A further check into the legislative history of § 16-123 would be appropriate to determine the legislation’s purpose and how it has been interpreted recently. Additionally, we should talk to the apartment’s owner to determine whether or not the city had attempted to enforce the code, and if it did not, then we should find out the reasons. Also, it would be helpful to note whether or not the plaintiff had an alternative route to her destination.
Finally, I recommend explaining our position in a letter to the plaintiff, Beverly Garricks, and her attorney. In light of the evidence, we can probably reach a settlement out of court.Phoenix Advertising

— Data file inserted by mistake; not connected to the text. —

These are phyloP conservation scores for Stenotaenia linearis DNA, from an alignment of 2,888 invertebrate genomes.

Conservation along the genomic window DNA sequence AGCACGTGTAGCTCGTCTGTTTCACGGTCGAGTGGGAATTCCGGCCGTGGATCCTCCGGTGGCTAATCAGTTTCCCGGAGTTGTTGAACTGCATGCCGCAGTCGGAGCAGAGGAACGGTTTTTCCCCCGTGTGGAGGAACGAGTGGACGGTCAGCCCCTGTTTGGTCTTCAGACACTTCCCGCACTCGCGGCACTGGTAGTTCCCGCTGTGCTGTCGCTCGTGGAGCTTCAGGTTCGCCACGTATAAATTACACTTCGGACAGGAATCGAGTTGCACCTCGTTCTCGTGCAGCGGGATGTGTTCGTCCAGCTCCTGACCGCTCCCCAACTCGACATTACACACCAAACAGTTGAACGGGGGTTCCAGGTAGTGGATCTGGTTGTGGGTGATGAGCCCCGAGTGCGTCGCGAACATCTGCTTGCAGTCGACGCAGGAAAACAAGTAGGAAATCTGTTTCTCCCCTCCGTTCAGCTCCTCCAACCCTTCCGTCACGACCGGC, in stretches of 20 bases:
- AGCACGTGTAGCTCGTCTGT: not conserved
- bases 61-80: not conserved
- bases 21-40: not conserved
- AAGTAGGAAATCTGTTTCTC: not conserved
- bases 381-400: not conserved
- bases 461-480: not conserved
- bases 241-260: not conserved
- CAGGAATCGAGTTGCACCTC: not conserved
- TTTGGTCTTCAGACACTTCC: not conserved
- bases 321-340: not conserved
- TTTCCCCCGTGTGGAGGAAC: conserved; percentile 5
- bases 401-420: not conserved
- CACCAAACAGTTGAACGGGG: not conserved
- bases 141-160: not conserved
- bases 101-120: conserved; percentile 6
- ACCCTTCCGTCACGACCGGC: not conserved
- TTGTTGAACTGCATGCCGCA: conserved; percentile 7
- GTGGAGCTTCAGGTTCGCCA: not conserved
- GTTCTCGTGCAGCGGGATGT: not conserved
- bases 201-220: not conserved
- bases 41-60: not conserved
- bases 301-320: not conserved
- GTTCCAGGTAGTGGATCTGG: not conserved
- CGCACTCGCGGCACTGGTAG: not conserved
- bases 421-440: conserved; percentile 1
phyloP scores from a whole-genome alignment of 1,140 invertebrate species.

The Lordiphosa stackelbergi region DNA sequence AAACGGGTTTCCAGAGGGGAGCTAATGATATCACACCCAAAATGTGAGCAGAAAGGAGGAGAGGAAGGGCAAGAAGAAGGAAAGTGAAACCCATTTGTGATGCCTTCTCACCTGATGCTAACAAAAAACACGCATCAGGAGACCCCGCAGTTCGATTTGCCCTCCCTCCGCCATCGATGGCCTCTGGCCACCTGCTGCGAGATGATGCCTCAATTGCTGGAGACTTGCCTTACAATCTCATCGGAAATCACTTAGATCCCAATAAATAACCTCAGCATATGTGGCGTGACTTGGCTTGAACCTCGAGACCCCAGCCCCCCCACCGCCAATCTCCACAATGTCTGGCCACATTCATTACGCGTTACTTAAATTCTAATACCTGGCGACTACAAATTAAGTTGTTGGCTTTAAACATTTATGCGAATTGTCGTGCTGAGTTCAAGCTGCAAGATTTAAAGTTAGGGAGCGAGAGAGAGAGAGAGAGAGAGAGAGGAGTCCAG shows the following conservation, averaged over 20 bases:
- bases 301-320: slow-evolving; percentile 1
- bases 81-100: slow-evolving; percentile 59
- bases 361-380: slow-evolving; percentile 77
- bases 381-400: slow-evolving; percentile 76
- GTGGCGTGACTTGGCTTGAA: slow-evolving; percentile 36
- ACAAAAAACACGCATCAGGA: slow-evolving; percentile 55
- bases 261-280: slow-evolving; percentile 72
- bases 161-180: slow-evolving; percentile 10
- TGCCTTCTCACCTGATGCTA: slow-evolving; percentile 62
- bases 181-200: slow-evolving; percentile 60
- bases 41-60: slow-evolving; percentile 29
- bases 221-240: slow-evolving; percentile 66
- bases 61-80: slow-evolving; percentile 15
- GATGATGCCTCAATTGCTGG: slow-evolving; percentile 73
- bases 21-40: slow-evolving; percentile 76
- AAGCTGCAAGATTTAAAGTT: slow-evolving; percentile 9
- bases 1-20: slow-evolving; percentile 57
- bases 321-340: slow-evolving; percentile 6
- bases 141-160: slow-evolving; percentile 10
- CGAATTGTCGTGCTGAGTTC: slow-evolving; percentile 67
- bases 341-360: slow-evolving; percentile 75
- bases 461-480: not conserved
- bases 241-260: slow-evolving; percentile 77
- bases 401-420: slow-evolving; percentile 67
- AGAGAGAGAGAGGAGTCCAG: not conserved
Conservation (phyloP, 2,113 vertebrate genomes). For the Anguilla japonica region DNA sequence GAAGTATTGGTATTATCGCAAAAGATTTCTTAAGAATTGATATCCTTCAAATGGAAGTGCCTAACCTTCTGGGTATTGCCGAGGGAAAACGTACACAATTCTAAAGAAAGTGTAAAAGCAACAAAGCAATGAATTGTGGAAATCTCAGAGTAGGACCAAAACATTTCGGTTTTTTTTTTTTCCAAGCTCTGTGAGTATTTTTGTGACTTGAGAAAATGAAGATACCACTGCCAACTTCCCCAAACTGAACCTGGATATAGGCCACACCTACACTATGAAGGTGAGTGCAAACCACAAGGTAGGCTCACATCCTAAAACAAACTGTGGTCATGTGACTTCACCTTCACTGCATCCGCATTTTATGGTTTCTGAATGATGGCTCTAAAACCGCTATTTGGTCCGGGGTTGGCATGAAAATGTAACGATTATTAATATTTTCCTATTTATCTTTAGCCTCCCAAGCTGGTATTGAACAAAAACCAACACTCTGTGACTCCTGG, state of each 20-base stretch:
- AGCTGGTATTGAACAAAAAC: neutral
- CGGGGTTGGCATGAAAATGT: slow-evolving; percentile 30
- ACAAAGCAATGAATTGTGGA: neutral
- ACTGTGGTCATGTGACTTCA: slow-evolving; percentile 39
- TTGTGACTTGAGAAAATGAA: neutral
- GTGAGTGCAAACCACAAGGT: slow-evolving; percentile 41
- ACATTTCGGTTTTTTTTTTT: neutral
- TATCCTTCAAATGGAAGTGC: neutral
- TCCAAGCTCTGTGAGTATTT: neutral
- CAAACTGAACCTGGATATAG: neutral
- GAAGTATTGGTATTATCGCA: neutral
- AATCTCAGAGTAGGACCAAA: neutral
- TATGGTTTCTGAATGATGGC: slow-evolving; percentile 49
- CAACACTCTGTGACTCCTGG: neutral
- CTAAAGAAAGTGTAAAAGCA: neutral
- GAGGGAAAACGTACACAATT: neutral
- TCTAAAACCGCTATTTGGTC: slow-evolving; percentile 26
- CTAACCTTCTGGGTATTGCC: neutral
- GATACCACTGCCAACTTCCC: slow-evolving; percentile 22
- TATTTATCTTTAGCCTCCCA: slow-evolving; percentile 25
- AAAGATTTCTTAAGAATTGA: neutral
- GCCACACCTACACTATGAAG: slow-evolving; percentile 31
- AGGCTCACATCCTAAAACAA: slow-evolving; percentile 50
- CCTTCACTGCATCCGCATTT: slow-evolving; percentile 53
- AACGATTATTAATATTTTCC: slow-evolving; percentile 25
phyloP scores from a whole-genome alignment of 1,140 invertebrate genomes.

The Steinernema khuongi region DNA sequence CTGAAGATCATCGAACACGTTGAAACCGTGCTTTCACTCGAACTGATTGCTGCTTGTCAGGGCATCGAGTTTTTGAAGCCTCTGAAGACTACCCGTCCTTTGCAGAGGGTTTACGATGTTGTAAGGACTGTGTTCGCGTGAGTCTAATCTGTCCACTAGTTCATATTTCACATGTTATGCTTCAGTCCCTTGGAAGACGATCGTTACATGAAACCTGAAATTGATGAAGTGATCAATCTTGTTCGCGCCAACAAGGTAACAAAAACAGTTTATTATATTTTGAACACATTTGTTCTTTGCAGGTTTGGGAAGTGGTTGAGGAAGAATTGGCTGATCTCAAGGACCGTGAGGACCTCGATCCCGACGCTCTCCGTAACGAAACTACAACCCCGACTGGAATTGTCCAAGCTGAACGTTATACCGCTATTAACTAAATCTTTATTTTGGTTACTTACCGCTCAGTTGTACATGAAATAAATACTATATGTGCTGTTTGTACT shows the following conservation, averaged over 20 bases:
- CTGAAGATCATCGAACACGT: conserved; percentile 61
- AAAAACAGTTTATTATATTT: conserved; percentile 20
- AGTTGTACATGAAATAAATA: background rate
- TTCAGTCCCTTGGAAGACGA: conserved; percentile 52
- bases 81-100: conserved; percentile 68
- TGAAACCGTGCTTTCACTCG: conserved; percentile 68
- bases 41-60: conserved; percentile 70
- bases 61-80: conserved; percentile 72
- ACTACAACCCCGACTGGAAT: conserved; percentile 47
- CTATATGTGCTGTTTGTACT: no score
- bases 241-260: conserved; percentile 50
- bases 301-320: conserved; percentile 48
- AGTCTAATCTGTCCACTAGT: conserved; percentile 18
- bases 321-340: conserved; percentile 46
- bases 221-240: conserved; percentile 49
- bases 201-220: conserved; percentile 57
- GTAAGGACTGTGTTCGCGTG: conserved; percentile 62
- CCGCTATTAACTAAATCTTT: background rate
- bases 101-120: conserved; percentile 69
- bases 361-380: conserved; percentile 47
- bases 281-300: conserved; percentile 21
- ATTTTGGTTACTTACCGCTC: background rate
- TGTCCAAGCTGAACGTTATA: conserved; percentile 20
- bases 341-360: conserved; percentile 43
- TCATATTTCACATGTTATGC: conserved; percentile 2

DATE: April 18, 2015
TO: Jeff Lewis, Managing Director; Sarah Jefferies, Planning Director; Deidre Collins, Creative Director FROM: Vice President of Human Resources SUBJECT: Roanoke Branch
Over the past month, the Roanoke branch has been facing problems; there have been several complaints from clients about the quality of work produced by this branch. Additionally, after a change in management, the copywriters and graphic artists feel as though their works are being revised without discussion. It is not totally clear, but this could be root cause of the complaints received by the branch. The Roanoke branch has some of the companies’ valuable clients and is important to our success. We must give this issue our immediate attention.